Let’s take a minute to talk about beans: the Spinn has a built-in grinder, which distinguishes the brewer from most single-serve machines. Coffee is brewed with freshly-ground beans versus the questionably old grounds you get with pod-based machines. 

The Spinn app also has a marketplace where you can order beans from local roasters and then tell the machine what beans are in the hopper (there’s a scanning feature if you buy your coffee on a different platform or at the grocery store). If a roaster is partnered with Spinn, they can create recipes specific to their coffees — so, let’s say if you order Tropical Weather, a blend from Onyx Coffee Lab, and tell the Spinn that’s what you’re brewing, you can get recipes that are tailored to that specific coffee. The Spinn isn’t limited to just coffees in the marketplace: you can brew whatever you’d like and adjust brew recipes to your preference manually.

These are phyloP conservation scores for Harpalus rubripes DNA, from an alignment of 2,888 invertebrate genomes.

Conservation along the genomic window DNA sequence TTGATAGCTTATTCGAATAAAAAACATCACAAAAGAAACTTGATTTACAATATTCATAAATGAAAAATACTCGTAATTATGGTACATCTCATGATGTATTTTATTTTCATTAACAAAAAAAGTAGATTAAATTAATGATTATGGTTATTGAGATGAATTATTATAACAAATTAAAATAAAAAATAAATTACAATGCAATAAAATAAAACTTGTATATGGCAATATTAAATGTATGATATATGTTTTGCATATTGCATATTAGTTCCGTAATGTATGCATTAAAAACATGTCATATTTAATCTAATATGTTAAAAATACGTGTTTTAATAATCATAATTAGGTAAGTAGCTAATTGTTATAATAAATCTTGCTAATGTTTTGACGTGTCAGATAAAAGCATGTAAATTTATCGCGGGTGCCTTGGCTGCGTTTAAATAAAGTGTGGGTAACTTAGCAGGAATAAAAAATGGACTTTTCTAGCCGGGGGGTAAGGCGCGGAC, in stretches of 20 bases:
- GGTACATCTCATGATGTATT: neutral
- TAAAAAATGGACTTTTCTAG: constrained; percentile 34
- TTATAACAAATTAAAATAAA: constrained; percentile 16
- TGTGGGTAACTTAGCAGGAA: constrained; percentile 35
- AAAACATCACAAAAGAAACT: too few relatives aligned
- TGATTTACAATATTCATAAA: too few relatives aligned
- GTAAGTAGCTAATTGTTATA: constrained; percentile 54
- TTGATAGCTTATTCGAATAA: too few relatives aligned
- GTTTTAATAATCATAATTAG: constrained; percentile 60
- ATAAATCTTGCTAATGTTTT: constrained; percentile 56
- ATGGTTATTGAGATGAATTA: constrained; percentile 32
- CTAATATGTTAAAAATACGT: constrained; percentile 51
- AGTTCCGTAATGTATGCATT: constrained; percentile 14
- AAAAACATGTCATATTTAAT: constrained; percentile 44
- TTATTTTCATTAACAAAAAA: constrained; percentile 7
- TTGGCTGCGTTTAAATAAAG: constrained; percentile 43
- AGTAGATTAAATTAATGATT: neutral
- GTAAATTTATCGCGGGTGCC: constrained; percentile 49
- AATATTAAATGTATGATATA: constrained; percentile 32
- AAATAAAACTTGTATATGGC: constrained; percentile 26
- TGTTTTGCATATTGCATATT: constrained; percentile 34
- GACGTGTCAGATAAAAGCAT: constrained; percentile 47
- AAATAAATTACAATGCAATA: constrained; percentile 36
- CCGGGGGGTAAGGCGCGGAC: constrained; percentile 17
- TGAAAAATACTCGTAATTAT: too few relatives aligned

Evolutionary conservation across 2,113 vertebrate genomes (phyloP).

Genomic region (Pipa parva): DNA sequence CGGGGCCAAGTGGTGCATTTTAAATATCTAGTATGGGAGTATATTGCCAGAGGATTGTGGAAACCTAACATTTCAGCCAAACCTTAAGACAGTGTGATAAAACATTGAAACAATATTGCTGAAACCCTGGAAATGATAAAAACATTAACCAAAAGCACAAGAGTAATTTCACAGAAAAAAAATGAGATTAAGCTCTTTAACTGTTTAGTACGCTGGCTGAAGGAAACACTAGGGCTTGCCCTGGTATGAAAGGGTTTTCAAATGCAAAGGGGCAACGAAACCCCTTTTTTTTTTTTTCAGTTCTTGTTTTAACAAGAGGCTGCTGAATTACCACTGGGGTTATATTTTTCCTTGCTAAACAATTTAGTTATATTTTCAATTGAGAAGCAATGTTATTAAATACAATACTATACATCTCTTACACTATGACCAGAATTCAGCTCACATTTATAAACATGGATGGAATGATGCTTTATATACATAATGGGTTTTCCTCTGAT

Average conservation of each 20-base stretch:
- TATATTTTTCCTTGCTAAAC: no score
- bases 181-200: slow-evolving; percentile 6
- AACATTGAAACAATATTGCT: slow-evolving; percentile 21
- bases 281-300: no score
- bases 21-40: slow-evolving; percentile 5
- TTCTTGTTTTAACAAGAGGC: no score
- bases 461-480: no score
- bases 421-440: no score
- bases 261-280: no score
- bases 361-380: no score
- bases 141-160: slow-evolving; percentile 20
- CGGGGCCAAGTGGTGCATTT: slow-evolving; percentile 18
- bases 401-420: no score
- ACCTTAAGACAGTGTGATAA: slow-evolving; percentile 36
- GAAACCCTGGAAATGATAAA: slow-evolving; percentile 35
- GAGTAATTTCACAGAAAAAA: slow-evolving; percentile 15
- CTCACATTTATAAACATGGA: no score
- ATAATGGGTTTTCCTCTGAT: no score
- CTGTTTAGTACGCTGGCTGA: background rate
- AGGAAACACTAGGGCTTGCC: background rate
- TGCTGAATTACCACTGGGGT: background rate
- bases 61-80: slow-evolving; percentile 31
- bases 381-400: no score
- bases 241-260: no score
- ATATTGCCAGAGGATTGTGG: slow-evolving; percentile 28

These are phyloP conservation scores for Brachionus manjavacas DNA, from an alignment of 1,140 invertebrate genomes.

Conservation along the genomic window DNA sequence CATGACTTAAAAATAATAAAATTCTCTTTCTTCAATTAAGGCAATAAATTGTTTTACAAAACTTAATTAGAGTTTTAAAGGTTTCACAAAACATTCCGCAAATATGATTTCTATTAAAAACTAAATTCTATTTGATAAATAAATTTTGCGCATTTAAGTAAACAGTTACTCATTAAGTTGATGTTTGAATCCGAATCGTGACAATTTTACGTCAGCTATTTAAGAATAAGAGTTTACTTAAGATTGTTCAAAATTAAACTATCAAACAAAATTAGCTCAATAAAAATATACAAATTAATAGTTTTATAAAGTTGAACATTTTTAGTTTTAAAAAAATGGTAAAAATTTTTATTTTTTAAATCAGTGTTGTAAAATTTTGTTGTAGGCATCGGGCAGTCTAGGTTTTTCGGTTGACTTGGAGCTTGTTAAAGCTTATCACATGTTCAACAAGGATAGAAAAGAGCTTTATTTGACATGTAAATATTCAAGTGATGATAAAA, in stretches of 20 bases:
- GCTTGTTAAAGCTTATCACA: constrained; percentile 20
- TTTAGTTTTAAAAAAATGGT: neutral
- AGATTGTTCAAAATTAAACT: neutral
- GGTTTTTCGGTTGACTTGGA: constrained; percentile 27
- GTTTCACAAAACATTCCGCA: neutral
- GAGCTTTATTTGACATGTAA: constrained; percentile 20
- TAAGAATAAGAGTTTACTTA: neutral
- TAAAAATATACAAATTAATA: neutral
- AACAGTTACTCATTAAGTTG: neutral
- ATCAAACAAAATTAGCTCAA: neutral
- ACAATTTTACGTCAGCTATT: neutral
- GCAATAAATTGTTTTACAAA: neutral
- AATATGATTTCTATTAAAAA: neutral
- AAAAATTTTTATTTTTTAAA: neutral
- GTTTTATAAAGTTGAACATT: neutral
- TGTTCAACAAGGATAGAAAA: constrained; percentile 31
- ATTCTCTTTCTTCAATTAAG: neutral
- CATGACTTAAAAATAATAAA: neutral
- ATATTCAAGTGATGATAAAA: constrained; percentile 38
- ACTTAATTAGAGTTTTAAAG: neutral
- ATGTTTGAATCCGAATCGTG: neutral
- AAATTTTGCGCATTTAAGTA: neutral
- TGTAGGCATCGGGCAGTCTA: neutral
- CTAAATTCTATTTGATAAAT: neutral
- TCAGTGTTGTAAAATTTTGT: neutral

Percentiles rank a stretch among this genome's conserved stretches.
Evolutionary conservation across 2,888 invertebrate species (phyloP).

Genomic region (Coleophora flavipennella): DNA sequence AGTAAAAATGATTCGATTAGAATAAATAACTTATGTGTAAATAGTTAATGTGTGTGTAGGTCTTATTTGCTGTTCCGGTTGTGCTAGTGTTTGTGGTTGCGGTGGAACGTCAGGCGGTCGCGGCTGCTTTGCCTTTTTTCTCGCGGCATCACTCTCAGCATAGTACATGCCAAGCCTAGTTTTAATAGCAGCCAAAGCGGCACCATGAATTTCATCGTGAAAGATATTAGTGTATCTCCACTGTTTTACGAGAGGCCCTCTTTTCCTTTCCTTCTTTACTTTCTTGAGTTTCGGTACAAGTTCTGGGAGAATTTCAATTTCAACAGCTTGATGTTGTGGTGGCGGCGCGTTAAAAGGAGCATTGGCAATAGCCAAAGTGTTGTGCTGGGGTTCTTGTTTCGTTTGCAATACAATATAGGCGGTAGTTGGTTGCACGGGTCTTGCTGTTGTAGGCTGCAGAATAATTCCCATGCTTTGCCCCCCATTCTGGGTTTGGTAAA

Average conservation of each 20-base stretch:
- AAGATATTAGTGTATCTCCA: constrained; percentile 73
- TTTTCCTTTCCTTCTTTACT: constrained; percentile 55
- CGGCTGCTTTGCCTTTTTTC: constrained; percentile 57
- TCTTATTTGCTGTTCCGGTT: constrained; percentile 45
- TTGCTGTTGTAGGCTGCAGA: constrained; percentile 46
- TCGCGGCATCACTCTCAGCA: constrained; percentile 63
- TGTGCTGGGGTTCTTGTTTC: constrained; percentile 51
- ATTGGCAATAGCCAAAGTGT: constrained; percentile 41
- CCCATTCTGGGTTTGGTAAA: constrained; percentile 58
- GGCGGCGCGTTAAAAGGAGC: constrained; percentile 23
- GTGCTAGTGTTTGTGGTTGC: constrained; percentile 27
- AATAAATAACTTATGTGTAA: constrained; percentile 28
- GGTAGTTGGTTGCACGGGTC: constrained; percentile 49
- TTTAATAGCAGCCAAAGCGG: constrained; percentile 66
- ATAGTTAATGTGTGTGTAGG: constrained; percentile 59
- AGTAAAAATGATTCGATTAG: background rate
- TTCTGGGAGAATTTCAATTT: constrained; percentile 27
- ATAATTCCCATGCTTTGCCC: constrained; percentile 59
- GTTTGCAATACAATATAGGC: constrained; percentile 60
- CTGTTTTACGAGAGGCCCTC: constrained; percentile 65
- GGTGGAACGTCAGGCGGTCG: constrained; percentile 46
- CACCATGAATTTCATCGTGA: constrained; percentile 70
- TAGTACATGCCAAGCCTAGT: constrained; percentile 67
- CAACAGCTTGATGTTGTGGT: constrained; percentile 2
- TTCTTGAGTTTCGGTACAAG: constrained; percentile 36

We tested the Spinn by brewing every coffee available on the app, save a few exceptions (the app gives recipes for specialty drinks, which you need ingredients like syrups for). Starting with espresso was a bit of a disappointment. The Spinn offers a few espresso ratios to play with, and all of them tasted both slightly over and under-extracted. None of them were too far off of what I’d expect from an espresso shot—I still tasted distinct flavors and got sweetness from every shot I had—but drinking these shots reminded me of being behind the bar, trying to dial in espresso, and getting a shot that left me confused. Should I tighten the grind? Drop the dose? The Spinn allows you to customize recipes (you can change the dose and size of each offering from its default settings, but you can’t change the grind setting, as far as I can tell) but it was challenging for me to try to calibrate a shot based on variables I could control.